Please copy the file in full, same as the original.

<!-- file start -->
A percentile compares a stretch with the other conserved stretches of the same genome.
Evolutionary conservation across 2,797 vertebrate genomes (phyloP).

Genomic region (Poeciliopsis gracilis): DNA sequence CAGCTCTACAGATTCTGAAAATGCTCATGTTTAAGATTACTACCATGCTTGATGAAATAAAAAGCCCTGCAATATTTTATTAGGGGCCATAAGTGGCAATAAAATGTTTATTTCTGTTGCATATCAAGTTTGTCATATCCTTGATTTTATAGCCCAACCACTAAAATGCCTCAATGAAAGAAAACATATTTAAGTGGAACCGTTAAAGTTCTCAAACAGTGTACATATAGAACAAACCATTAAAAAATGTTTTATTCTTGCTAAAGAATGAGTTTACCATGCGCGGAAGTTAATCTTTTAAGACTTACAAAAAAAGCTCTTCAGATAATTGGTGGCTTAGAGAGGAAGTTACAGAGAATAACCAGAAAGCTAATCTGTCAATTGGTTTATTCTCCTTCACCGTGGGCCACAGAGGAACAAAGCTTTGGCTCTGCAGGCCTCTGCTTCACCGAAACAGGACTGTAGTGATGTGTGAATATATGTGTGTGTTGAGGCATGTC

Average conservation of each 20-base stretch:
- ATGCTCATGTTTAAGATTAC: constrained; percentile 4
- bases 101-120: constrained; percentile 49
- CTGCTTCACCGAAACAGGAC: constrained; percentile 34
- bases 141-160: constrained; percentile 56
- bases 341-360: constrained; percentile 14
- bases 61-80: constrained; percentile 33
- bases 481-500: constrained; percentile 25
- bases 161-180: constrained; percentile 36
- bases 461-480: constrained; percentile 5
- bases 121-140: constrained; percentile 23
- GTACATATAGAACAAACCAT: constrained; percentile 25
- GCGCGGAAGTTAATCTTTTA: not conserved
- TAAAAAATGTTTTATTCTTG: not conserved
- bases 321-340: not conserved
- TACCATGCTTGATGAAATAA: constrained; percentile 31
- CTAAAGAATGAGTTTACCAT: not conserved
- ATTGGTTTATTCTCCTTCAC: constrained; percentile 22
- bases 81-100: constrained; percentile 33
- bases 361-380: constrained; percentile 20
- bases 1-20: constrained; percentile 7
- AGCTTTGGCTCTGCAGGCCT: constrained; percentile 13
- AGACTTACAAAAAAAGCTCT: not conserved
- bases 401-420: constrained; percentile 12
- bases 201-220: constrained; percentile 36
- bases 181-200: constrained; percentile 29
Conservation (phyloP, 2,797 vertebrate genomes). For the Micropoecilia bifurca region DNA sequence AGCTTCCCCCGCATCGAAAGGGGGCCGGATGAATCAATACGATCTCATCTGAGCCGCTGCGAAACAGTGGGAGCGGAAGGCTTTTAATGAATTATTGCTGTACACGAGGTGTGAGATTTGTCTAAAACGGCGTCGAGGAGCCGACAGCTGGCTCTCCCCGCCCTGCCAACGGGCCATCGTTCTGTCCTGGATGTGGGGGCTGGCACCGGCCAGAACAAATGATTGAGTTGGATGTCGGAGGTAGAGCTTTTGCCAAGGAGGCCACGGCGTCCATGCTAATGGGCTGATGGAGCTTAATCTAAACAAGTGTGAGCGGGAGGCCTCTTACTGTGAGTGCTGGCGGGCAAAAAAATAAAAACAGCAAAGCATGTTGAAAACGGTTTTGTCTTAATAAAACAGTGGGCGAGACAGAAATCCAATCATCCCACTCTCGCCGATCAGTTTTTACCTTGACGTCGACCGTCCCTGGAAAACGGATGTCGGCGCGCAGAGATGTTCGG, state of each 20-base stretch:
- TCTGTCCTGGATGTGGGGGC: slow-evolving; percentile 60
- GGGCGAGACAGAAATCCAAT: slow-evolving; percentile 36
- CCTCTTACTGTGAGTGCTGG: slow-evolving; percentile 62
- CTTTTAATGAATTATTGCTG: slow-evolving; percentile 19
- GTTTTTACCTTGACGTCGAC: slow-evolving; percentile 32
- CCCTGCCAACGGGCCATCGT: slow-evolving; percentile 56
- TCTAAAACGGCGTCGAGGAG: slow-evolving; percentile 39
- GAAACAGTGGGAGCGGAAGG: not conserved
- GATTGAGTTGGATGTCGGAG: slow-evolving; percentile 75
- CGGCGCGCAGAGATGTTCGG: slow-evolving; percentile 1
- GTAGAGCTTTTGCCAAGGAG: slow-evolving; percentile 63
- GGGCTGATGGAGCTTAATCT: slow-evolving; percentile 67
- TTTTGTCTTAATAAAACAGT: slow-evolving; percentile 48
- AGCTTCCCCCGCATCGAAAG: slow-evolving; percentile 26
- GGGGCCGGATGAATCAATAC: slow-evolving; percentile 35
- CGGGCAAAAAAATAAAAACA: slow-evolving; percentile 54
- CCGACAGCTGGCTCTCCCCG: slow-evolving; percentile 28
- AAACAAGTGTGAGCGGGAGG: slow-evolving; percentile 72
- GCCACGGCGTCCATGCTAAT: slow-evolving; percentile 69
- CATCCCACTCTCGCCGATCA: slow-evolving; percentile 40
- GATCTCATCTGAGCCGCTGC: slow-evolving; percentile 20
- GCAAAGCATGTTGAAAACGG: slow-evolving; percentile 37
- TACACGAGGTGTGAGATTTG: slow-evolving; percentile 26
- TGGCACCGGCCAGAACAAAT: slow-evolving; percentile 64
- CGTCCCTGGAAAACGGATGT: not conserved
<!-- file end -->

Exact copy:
A percentile compares a stretch with the other conserved stretches of the same genome.
Evolutionary conservation across 2,797 vertebrate genomes (phyloP).

Genomic region (Poeciliopsis gracilis): DNA sequence CAGCTCTACAGATTCTGAAAATGCTCATGTTTAAGATTACTACCATGCTTGATGAAATAAAAAGCCCTGCAATATTTTATTAGGGGCCATAAGTGGCAATAAAATGTTTATTTCTGTTGCATATCAAGTTTGTCATATCCTTGATTTTATAGCCCAACCACTAAAATGCCTCAATGAAAGAAAACATATTTAAGTGGAACCGTTAAAGTTCTCAAACAGTGTACATATAGAACAAACCATTAAAAAATGTTTTATTCTTGCTAAAGAATGAGTTTACCATGCGCGGAAGTTAATCTTTTAAGACTTACAAAAAAAGCTCTTCAGATAATTGGTGGCTTAGAGAGGAAGTTACAGAGAATAACCAGAAAGCTAATCTGTCAATTGGTTTATTCTCCTTCACCGTGGGCCACAGAGGAACAAAGCTTTGGCTCTGCAGGCCTCTGCTTCACCGAAACAGGACTGTAGTGATGTGTGAATATATGTGTGTGTTGAGGCATGTC

Average conservation of each 20-base stretch:
- ATGCTCATGTTTAAGATTAC: constrained; percentile 4
- bases 101-120: constrained; percentile 49
- CTGCTTCACCGAAACAGGAC: constrained; percentile 34
- bases 141-160: constrained; percentile 56
- bases 341-360: constrained; percentile 14
- bases 61-80: constrained; percentile 33
- bases 481-500: constrained; percentile 25
- bases 161-180: constrained; percentile 36
- bases 461-480: constrained; percentile 5
- bases 121-140: constrained; percentile 23
- GTACATATAGAACAAACCAT: constrained; percentile 25
- GCGCGGAAGTTAATCTTTTA: not conserved
- TAAAAAATGTTTTATTCTTG: not conserved
- bases 321-340: not conserved
- TACCATGCTTGATGAAATAA: constrained; percentile 31
- CTAAAGAATGAGTTTACCAT: not conserved
- ATTGGTTTATTCTCCTTCAC: constrained; percentile 22
- bases 81-100: constrained; percentile 33
- bases 361-380: constrained; percentile 20
- bases 1-20: constrained; percentile 7
- AGCTTTGGCTCTGCAGGCCT: constrained; percentile 13
- AGACTTACAAAAAAAGCTCT: not conserved
- bases 401-420: constrained; percentile 12
- bases 201-220: constrained; percentile 36
- bases 181-200: constrained; percentile 29
Conservation (phyloP, 2,797 vertebrate genomes). For the Micropoecilia bifurca region DNA sequence AGCTTCCCCCGCATCGAAAGGGGGCCGGATGAATCAATACGATCTCATCTGAGCCGCTGCGAAACAGTGGGAGCGGAAGGCTTTTAATGAATTATTGCTGTACACGAGGTGTGAGATTTGTCTAAAACGGCGTCGAGGAGCCGACAGCTGGCTCTCCCCGCCCTGCCAACGGGCCATCGTTCTGTCCTGGATGTGGGGGCTGGCACCGGCCAGAACAAATGATTGAGTTGGATGTCGGAGGTAGAGCTTTTGCCAAGGAGGCCACGGCGTCCATGCTAATGGGCTGATGGAGCTTAATCTAAACAAGTGTGAGCGGGAGGCCTCTTACTGTGAGTGCTGGCGGGCAAAAAAATAAAAACAGCAAAGCATGTTGAAAACGGTTTTGTCTTAATAAAACAGTGGGCGAGACAGAAATCCAATCATCCCACTCTCGCCGATCAGTTTTTACCTTGACGTCGACCGTCCCTGGAAAACGGATGTCGGCGCGCAGAGATGTTCGG, state of each 20-base stretch:
- TCTGTCCTGGATGTGGGGGC: slow-evolving; percentile 60
- GGGCGAGACAGAAATCCAAT: slow-evolving; percentile 36
- CCTCTTACTGTGAGTGCTGG: slow-evolving; percentile 62
- CTTTTAATGAATTATTGCTG: slow-evolving; percentile 19
- GTTTTTACCTTGACGTCGAC: slow-evolving; percentile 32
- CCCTGCCAACGGGCCATCGT: slow-evolving; percentile 56
- TCTAAAACGGCGTCGAGGAG: slow-evolving; percentile 39
- GAAACAGTGGGAGCGGAAGG: not conserved
- GATTGAGTTGGATGTCGGAG: slow-evolving; percentile 75
- CGGCGCGCAGAGATGTTCGG: slow-evolving; percentile 1
- GTAGAGCTTTTGCCAAGGAG: slow-evolving; percentile 63
- GGGCTGATGGAGCTTAATCT: slow-evolving; percentile 67
- TTTTGTCTTAATAAAACAGT: slow-evolving; percentile 48
- AGCTTCCCCCGCATCGAAAG: slow-evolving; percentile 26
- GGGGCCGGATGAATCAATAC: slow-evolving; percentile 35
- CGGGCAAAAAAATAAAAACA: slow-evolving; percentile 54
- CCGACAGCTGGCTCTCCCCG: slow-evolving; percentile 28
- AAACAAGTGTGAGCGGGAGG: slow-evolving; percentile 72
- GCCACGGCGTCCATGCTAAT: slow-evolving; percentile 69
- CATCCCACTCTCGCCGATCA: slow-evolving; percentile 40
- GATCTCATCTGAGCCGCTGC: slow-evolving; percentile 20
- GCAAAGCATGTTGAAAACGG: slow-evolving; percentile 37
- TACACGAGGTGTGAGATTTG: slow-evolving; percentile 26
- TGGCACCGGCCAGAACAAAT: slow-evolving; percentile 64
- CGTCCCTGGAAAACGGATGT: not conserved